The Sun-Kissed Closing Track On The Dallas Yacht Rockers’ New EP Is A Testament To The Fact That Music This Smooth Shouldn’t Be Slept On.
Welcome to Song of the Day, where we hip you to all the new local releases you should be caring about. By highlighting one new North Texas-sprung tune every week day, our hope is that you’ll find something new to love about the rich and abundant DFW music scene five days a week.
Ruff Wizard — “By Your Side”
RIYL: eternal summers
What else you should know: After hinting at its arrival since at least December, the Dallas yacht rock faves Ruff Wizard finally released their Smile Tones EP last month.
The five-song collection consists of smooth songs the four-piece wrote and recorded during the COVID-19 pandemic, with Son of Stan’s Jordan Richardson once again serving as Ruff Wizard’s producer and mixing engineer. As before, the so-called non-dads of the yacht rock genre are giving fans here exactly the kind of sun-kissed, summer-tinged that they’ve come to expect from the band.
Of course, it takes more than soft edges to produce yacht rock greatness.
And while Smile Tones boasts four softer, disco-oriented tracks that your dad could easy groove to on beach day, the EP-closing “By Your Side” reminds us that Ruff Wizards are really still indie rockers at heart. After all, frontman (and former CT contributor) Chris Escarfullery actually decided to start Ruff Wizard while standing in line to see a Grizzly Bear show in Austin back in 2017. Very indie rock, indeed!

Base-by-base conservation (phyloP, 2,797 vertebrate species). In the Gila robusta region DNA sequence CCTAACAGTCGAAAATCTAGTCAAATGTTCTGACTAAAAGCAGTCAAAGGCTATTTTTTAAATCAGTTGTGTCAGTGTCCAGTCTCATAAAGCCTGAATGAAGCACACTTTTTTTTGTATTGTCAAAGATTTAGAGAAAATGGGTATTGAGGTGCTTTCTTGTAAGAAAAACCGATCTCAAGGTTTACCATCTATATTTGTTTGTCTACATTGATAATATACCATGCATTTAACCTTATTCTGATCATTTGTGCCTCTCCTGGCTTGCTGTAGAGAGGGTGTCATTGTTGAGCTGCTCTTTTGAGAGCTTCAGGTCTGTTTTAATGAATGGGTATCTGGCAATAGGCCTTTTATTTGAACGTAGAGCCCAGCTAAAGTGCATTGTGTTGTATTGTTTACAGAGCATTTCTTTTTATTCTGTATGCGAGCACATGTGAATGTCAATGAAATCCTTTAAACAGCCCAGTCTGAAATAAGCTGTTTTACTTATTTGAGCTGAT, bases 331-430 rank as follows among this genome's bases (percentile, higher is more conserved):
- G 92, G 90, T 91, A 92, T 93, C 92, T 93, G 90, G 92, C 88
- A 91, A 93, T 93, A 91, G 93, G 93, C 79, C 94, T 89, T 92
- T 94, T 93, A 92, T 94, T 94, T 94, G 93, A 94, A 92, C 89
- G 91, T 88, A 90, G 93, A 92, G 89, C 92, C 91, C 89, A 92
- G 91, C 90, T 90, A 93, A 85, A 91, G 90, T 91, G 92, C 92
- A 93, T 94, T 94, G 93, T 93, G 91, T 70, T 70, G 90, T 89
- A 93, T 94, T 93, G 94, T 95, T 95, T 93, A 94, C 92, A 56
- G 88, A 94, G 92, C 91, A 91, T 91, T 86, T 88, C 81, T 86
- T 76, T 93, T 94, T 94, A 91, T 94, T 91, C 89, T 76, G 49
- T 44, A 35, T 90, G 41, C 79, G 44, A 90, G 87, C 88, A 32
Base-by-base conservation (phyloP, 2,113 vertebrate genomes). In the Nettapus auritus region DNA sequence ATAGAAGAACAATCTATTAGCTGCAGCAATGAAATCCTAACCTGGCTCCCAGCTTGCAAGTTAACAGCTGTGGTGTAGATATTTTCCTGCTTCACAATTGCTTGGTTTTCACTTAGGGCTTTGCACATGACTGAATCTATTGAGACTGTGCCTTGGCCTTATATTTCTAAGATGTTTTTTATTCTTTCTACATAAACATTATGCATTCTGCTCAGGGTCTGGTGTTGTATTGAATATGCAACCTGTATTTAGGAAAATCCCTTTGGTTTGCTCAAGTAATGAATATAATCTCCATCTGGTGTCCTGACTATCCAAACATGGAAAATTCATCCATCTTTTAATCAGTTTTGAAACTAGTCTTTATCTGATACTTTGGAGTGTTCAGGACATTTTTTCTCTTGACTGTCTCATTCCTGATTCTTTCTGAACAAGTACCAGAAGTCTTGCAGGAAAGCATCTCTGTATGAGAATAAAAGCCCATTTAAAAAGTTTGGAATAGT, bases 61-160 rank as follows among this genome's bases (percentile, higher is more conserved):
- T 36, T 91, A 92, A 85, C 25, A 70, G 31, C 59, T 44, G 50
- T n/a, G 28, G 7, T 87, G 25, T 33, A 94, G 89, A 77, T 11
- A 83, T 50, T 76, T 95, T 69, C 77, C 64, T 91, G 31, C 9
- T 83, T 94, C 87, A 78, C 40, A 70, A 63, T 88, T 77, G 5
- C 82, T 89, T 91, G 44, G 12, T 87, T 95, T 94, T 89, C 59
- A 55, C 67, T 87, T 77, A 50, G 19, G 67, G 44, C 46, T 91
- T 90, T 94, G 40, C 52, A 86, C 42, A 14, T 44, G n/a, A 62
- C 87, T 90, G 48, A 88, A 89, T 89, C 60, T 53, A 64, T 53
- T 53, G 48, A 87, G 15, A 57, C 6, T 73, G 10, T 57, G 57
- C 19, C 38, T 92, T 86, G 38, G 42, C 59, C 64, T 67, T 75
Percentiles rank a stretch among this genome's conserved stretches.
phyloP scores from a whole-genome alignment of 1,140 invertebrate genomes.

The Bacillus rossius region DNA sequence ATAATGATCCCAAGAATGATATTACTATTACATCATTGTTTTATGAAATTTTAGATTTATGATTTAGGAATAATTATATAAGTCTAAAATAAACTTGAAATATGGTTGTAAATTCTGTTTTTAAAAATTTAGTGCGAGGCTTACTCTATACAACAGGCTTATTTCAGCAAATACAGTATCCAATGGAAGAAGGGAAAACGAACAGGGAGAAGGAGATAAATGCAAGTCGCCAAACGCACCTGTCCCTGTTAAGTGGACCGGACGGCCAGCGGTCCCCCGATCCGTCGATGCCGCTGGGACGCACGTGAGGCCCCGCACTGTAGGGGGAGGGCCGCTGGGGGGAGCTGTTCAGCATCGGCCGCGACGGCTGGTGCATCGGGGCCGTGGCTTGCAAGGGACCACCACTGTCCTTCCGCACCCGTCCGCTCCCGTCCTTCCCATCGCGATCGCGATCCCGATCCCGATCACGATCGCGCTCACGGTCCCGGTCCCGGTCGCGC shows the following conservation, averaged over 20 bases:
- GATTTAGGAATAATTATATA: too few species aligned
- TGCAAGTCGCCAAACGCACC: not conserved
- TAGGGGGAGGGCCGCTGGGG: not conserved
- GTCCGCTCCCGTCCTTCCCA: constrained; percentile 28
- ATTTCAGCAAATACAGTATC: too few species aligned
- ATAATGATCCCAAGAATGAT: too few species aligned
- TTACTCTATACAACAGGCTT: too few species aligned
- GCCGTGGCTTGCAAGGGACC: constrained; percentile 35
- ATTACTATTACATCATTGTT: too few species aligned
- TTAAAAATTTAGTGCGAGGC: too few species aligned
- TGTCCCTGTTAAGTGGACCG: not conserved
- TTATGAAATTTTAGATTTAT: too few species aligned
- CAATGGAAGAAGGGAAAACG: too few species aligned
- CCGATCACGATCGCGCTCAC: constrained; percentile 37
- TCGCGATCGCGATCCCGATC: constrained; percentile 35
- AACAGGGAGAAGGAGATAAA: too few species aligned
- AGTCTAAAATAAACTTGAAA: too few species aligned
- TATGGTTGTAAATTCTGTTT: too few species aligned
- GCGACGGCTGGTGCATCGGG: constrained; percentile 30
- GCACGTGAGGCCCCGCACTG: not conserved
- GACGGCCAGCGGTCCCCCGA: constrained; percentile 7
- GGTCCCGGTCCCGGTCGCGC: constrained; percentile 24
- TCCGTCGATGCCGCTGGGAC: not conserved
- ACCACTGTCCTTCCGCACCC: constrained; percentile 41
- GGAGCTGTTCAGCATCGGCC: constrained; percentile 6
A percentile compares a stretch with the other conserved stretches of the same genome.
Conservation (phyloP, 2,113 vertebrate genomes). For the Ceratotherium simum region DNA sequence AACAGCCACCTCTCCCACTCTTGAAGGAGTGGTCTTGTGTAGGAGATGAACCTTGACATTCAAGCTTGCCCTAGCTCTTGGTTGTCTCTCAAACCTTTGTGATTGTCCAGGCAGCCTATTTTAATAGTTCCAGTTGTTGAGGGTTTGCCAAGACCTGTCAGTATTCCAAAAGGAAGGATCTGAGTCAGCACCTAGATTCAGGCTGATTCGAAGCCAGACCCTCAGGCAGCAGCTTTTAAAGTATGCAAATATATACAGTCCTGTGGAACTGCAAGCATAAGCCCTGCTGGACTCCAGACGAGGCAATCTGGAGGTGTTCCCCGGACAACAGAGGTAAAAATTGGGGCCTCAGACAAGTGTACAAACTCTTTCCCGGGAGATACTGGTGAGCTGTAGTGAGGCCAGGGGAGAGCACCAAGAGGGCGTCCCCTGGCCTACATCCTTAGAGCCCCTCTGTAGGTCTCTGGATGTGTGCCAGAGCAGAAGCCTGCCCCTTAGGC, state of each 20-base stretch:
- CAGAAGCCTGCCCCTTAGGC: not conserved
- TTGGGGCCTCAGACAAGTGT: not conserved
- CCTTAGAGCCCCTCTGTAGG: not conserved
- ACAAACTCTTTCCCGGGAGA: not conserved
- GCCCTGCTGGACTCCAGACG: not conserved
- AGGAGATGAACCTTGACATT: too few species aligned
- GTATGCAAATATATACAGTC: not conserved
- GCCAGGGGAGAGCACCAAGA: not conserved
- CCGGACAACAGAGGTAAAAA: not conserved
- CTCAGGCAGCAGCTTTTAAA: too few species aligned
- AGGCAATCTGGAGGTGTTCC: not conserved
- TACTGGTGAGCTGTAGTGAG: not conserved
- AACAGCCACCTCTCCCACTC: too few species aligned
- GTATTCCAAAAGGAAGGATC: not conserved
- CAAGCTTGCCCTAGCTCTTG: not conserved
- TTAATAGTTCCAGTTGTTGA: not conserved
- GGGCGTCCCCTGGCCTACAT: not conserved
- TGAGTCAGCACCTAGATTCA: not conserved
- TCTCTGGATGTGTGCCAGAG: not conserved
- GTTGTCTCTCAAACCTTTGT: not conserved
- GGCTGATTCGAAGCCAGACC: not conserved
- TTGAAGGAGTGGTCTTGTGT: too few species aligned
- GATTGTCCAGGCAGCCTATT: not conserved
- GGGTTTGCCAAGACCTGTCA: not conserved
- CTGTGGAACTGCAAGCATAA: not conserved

To that end, “By Your Side” combines early 2010s indie rock and pop with funky ’80s synths and upbeat rhythms to assemble a danceable yacht track ready for any summer mood. Actually, the track’s instrumentals remind us a lot of those Rick Rubin-produced Strokes songs, with Escarfullery’s vocals recalling Foster The People’s Mark Foster early work on Torches. (Fun fact: Ruff Wizard even has a song called “Torches” on their 2019 Ruff Thymes EP. Coincidence?)
There’s a lot going on here! Listening to the song, it’s easy to get lost to Stephen Goodson’s drums, Levi Weiss’ guitar and Patrick Witte’s bass — like any good ’80s funk song. Then, all of a sudden, the music abruptly cuts at the end like some sort of spooky awakening.
Respect to Ruff Wizard for fighting the good yacht rock fight. This music may be smooth, but it’s not to be slept on.